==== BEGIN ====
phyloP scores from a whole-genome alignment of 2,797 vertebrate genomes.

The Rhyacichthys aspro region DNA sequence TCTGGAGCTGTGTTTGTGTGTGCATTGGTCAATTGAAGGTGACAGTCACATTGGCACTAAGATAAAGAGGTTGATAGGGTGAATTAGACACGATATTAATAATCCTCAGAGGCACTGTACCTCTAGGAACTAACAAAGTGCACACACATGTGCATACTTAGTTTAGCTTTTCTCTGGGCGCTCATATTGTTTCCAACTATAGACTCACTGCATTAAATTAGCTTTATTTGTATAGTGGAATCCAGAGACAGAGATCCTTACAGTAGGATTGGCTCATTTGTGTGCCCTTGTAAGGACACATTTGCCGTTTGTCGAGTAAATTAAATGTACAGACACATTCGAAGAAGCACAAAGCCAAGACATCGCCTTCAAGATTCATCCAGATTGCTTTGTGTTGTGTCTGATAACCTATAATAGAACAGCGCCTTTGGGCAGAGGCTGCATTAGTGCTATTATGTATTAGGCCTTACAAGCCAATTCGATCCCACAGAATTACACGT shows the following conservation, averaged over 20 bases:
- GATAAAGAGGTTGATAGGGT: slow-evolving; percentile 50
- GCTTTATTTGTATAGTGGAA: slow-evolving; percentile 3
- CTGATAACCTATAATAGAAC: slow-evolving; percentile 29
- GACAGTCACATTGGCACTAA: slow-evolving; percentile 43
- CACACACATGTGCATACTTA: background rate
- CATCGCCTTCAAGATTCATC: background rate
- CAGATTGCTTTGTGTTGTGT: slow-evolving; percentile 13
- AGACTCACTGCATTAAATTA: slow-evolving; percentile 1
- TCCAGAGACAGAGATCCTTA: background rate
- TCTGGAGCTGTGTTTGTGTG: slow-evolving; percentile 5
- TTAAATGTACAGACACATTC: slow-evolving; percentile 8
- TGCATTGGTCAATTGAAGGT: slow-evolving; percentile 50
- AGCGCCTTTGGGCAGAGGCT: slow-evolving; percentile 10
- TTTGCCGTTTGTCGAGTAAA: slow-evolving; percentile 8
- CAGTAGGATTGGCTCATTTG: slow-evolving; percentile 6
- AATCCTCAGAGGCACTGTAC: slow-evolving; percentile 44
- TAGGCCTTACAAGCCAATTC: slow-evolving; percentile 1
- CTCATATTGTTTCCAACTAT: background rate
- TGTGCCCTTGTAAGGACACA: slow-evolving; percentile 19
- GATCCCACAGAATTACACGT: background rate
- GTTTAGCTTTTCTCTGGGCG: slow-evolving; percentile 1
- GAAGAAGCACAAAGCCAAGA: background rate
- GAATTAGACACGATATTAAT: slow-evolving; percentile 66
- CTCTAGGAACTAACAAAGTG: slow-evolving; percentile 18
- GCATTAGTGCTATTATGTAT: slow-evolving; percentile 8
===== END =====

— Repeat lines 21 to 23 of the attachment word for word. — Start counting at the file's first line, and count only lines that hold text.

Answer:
- TGTGCCCTTGTAAGGACACA: slow-evolving; percentile 19
- GATCCCACAGAATTACACGT: background rate
- GTTTAGCTTTTCTCTGGGCG: slow-evolving; percentile 1